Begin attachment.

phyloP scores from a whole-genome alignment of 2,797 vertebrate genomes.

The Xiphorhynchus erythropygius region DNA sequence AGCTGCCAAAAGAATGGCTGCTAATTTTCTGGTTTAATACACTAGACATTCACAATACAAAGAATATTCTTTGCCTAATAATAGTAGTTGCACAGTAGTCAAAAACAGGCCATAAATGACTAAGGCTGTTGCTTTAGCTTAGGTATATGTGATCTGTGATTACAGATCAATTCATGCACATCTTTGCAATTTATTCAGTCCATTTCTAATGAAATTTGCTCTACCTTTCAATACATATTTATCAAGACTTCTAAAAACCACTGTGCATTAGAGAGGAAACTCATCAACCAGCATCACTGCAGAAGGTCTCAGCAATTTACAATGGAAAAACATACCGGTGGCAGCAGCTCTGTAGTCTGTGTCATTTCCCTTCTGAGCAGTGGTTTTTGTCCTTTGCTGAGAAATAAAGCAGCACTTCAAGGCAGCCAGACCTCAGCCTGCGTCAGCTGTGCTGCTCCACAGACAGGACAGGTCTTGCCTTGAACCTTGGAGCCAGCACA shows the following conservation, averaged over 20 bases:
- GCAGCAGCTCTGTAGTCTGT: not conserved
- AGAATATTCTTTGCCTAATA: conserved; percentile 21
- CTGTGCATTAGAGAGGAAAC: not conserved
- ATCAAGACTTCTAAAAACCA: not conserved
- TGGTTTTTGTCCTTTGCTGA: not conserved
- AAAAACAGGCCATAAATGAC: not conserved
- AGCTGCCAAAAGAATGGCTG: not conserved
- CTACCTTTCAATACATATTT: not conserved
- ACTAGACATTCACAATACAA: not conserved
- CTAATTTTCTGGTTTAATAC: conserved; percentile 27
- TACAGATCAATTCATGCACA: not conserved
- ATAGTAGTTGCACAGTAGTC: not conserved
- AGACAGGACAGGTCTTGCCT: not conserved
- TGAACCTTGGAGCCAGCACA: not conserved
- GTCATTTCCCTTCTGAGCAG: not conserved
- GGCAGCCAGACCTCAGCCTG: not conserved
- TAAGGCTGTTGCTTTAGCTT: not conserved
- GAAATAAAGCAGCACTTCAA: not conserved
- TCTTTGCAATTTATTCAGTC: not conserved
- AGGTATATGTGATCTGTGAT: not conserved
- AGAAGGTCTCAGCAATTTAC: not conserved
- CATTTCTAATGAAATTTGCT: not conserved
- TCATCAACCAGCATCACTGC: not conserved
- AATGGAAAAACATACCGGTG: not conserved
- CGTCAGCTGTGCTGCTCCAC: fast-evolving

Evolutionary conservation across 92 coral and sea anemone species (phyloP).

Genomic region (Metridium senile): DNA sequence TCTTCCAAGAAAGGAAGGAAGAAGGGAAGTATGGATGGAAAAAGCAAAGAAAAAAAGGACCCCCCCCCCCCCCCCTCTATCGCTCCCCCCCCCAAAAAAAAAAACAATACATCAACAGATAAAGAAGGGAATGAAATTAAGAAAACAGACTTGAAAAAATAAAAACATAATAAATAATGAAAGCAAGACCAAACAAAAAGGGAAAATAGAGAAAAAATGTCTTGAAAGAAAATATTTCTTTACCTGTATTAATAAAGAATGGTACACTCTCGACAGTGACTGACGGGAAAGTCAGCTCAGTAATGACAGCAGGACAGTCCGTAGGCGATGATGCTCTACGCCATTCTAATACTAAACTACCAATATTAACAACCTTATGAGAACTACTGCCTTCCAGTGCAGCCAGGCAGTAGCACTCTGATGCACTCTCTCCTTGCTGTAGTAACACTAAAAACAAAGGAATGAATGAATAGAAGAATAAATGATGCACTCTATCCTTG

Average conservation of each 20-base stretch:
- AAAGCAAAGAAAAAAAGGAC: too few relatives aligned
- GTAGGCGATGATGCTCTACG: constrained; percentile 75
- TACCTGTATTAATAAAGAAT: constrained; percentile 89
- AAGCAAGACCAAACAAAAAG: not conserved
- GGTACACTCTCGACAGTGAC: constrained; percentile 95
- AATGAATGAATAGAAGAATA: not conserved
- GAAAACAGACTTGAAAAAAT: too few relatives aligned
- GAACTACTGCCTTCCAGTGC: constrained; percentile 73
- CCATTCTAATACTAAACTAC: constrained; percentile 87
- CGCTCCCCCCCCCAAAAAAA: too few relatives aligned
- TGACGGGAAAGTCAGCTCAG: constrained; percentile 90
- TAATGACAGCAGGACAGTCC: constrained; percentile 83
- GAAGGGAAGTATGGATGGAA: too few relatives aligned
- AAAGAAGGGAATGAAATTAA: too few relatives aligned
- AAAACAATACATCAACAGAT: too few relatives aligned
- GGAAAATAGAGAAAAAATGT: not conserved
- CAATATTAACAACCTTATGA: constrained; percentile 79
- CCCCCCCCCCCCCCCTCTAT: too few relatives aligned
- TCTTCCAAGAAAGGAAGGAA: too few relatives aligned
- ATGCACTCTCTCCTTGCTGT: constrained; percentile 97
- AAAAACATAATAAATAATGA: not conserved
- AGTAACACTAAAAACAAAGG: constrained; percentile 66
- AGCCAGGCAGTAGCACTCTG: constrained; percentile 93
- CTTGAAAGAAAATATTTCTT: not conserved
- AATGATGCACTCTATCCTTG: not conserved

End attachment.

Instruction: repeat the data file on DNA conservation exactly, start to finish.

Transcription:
phyloP scores from a whole-genome alignment of 2,797 vertebrate genomes.

The Xiphorhynchus erythropygius region DNA sequence AGCTGCCAAAAGAATGGCTGCTAATTTTCTGGTTTAATACACTAGACATTCACAATACAAAGAATATTCTTTGCCTAATAATAGTAGTTGCACAGTAGTCAAAAACAGGCCATAAATGACTAAGGCTGTTGCTTTAGCTTAGGTATATGTGATCTGTGATTACAGATCAATTCATGCACATCTTTGCAATTTATTCAGTCCATTTCTAATGAAATTTGCTCTACCTTTCAATACATATTTATCAAGACTTCTAAAAACCACTGTGCATTAGAGAGGAAACTCATCAACCAGCATCACTGCAGAAGGTCTCAGCAATTTACAATGGAAAAACATACCGGTGGCAGCAGCTCTGTAGTCTGTGTCATTTCCCTTCTGAGCAGTGGTTTTTGTCCTTTGCTGAGAAATAAAGCAGCACTTCAAGGCAGCCAGACCTCAGCCTGCGTCAGCTGTGCTGCTCCACAGACAGGACAGGTCTTGCCTTGAACCTTGGAGCCAGCACA shows the following conservation, averaged over 20 bases:
- GCAGCAGCTCTGTAGTCTGT: not conserved
- AGAATATTCTTTGCCTAATA: conserved; percentile 21
- CTGTGCATTAGAGAGGAAAC: not conserved
- ATCAAGACTTCTAAAAACCA: not conserved
- TGGTTTTTGTCCTTTGCTGA: not conserved
- AAAAACAGGCCATAAATGAC: not conserved
- AGCTGCCAAAAGAATGGCTG: not conserved
- CTACCTTTCAATACATATTT: not conserved
- ACTAGACATTCACAATACAA: not conserved
- CTAATTTTCTGGTTTAATAC: conserved; percentile 27
- TACAGATCAATTCATGCACA: not conserved
- ATAGTAGTTGCACAGTAGTC: not conserved
- AGACAGGACAGGTCTTGCCT: not conserved
- TGAACCTTGGAGCCAGCACA: not conserved
- GTCATTTCCCTTCTGAGCAG: not conserved
- GGCAGCCAGACCTCAGCCTG: not conserved
- TAAGGCTGTTGCTTTAGCTT: not conserved
- GAAATAAAGCAGCACTTCAA: not conserved
- TCTTTGCAATTTATTCAGTC: not conserved
- AGGTATATGTGATCTGTGAT: not conserved
- AGAAGGTCTCAGCAATTTAC: not conserved
- CATTTCTAATGAAATTTGCT: not conserved
- TCATCAACCAGCATCACTGC: not conserved
- AATGGAAAAACATACCGGTG: not conserved
- CGTCAGCTGTGCTGCTCCAC: fast-evolving

Evolutionary conservation across 92 coral and sea anemone species (phyloP).

Genomic region (Metridium senile): DNA sequence TCTTCCAAGAAAGGAAGGAAGAAGGGAAGTATGGATGGAAAAAGCAAAGAAAAAAAGGACCCCCCCCCCCCCCCCTCTATCGCTCCCCCCCCCAAAAAAAAAAACAATACATCAACAGATAAAGAAGGGAATGAAATTAAGAAAACAGACTTGAAAAAATAAAAACATAATAAATAATGAAAGCAAGACCAAACAAAAAGGGAAAATAGAGAAAAAATGTCTTGAAAGAAAATATTTCTTTACCTGTATTAATAAAGAATGGTACACTCTCGACAGTGACTGACGGGAAAGTCAGCTCAGTAATGACAGCAGGACAGTCCGTAGGCGATGATGCTCTACGCCATTCTAATACTAAACTACCAATATTAACAACCTTATGAGAACTACTGCCTTCCAGTGCAGCCAGGCAGTAGCACTCTGATGCACTCTCTCCTTGCTGTAGTAACACTAAAAACAAAGGAATGAATGAATAGAAGAATAAATGATGCACTCTATCCTTG

Average conservation of each 20-base stretch:
- AAAGCAAAGAAAAAAAGGAC: too few relatives aligned
- GTAGGCGATGATGCTCTACG: constrained; percentile 75
- TACCTGTATTAATAAAGAAT: constrained; percentile 89
- AAGCAAGACCAAACAAAAAG: not conserved
- GGTACACTCTCGACAGTGAC: constrained; percentile 95
- AATGAATGAATAGAAGAATA: not conserved
- GAAAACAGACTTGAAAAAAT: too few relatives aligned
- GAACTACTGCCTTCCAGTGC: constrained; percentile 73
- CCATTCTAATACTAAACTAC: constrained; percentile 87
- CGCTCCCCCCCCCAAAAAAA: too few relatives aligned
- TGACGGGAAAGTCAGCTCAG: constrained; percentile 90
- TAATGACAGCAGGACAGTCC: constrained; percentile 83
- GAAGGGAAGTATGGATGGAA: too few relatives aligned
- AAAGAAGGGAATGAAATTAA: too few relatives aligned
- AAAACAATACATCAACAGAT: too few relatives aligned
- GGAAAATAGAGAAAAAATGT: not conserved
- CAATATTAACAACCTTATGA: constrained; percentile 79
- CCCCCCCCCCCCCCCTCTAT: too few relatives aligned
- TCTTCCAAGAAAGGAAGGAA: too few relatives aligned
- ATGCACTCTCTCCTTGCTGT: constrained; percentile 97
- AAAAACATAATAAATAATGA: not conserved
- AGTAACACTAAAAACAAAGG: constrained; percentile 66
- AGCCAGGCAGTAGCACTCTG: constrained; percentile 93
- CTTGAAAGAAAATATTTCTT: not conserved
- AATGATGCACTCTATCCTTG: not conserved